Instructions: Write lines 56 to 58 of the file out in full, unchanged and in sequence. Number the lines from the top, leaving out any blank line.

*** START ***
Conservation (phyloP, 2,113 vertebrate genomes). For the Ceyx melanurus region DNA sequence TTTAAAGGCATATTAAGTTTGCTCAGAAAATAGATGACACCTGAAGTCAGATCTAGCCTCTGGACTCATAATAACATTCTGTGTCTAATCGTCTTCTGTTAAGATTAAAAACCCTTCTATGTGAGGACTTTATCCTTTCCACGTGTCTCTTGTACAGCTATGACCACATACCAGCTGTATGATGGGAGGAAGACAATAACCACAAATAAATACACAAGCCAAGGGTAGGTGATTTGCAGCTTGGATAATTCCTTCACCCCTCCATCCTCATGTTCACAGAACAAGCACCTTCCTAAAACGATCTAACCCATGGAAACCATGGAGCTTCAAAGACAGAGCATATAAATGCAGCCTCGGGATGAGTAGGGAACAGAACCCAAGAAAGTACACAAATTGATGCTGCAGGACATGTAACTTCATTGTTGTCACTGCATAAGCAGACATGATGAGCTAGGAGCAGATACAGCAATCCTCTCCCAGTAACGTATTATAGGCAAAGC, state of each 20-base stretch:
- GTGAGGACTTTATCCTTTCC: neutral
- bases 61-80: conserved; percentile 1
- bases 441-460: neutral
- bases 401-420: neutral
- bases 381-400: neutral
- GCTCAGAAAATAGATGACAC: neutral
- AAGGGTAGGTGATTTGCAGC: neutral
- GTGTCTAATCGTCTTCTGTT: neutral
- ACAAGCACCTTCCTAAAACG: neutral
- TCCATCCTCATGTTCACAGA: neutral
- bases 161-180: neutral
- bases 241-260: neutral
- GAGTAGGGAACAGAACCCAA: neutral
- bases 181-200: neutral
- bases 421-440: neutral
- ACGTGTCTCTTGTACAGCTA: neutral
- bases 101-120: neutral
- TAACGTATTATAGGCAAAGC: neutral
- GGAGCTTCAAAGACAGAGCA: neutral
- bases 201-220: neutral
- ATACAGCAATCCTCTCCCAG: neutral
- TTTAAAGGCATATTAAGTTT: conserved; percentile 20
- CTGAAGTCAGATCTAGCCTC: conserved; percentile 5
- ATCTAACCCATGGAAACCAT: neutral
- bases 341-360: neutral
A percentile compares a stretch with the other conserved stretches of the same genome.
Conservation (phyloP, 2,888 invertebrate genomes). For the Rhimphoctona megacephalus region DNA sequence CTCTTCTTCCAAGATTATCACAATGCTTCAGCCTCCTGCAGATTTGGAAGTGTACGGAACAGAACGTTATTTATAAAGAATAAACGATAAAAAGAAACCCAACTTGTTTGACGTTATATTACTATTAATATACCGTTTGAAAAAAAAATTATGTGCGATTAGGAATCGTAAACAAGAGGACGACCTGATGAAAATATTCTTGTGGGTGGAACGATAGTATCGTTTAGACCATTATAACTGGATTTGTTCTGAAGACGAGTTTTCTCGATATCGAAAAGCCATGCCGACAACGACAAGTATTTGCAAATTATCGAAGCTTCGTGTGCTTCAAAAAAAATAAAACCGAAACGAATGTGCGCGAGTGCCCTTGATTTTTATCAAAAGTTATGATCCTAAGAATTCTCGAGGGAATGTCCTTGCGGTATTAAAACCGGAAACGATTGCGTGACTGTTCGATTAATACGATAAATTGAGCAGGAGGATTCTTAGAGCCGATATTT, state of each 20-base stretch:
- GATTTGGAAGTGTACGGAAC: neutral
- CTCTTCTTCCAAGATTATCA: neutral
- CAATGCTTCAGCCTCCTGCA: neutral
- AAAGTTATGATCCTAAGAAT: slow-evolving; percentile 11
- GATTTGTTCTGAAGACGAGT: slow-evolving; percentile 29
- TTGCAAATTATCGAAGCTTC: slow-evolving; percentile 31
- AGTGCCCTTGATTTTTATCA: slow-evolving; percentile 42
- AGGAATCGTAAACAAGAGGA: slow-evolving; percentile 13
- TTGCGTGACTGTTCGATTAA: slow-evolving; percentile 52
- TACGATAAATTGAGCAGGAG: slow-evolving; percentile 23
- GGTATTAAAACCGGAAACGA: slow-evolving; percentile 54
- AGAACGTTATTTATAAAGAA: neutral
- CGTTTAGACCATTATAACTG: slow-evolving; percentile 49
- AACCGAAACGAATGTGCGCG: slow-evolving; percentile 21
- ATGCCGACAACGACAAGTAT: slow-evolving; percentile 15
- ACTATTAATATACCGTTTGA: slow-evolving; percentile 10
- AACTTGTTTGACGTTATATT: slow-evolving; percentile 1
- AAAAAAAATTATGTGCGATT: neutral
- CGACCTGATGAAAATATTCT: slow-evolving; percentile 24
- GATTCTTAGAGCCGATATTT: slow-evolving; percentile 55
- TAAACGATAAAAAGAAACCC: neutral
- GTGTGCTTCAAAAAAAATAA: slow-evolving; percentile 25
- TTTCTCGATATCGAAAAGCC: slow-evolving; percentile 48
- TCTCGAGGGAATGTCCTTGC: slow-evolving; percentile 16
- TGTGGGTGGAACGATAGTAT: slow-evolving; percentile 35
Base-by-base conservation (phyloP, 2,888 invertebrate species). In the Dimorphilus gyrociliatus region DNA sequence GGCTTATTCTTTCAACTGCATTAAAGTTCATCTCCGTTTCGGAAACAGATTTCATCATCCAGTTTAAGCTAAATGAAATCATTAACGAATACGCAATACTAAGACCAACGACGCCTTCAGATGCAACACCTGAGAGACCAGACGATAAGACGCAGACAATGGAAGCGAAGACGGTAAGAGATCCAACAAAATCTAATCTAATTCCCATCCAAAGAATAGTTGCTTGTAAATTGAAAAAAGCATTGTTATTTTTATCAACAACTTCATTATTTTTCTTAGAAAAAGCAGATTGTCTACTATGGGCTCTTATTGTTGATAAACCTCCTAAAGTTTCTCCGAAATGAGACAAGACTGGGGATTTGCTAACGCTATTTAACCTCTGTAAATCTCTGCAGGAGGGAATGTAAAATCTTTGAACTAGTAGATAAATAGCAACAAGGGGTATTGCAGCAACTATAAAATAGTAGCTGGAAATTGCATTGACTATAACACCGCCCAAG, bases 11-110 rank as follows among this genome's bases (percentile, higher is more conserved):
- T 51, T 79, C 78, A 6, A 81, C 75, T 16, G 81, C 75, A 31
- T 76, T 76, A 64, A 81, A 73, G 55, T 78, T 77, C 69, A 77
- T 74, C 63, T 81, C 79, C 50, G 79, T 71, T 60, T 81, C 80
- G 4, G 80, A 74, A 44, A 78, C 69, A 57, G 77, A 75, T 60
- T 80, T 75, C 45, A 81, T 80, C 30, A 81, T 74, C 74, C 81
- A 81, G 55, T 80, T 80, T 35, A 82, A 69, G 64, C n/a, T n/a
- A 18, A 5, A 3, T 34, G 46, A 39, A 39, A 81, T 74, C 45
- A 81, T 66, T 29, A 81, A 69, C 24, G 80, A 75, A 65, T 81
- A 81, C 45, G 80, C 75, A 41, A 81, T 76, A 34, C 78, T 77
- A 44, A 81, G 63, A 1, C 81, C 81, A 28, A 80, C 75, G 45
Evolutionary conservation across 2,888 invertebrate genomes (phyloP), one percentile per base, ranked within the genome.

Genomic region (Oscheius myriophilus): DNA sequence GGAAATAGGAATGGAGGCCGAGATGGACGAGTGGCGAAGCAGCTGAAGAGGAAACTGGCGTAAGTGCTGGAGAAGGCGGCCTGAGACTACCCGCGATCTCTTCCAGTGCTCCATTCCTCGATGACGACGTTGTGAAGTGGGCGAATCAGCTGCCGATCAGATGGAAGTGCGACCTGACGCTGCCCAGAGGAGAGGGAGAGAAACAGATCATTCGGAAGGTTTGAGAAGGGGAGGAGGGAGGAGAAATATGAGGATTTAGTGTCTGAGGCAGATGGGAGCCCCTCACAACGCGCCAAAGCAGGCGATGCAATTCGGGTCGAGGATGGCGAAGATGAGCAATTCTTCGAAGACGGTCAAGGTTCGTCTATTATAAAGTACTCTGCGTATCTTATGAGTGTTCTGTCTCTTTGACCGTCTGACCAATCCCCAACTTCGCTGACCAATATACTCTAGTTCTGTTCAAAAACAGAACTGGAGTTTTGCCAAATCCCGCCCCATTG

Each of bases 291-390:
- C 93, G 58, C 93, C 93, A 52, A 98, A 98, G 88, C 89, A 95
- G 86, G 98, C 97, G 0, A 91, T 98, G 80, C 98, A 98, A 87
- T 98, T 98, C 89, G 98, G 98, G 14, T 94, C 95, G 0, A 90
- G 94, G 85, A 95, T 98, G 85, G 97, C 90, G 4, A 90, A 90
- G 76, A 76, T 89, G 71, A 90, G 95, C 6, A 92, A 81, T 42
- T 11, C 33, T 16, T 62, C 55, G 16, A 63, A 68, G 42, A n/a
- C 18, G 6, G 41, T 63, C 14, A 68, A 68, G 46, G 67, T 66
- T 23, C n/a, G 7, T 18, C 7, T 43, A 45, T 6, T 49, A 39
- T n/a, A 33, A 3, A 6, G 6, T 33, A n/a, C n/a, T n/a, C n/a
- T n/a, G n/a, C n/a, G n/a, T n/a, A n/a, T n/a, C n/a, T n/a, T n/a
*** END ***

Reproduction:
- T 76, T 76, A 64, A 81, A 73, G 55, T 78, T 77, C 69, A 77
- T 74, C 63, T 81, C 79, C 50, G 79, T 71, T 60, T 81, C 80
- G 4, G 80, A 74, A 44, A 78, C 69, A 57, G 77, A 75, T 60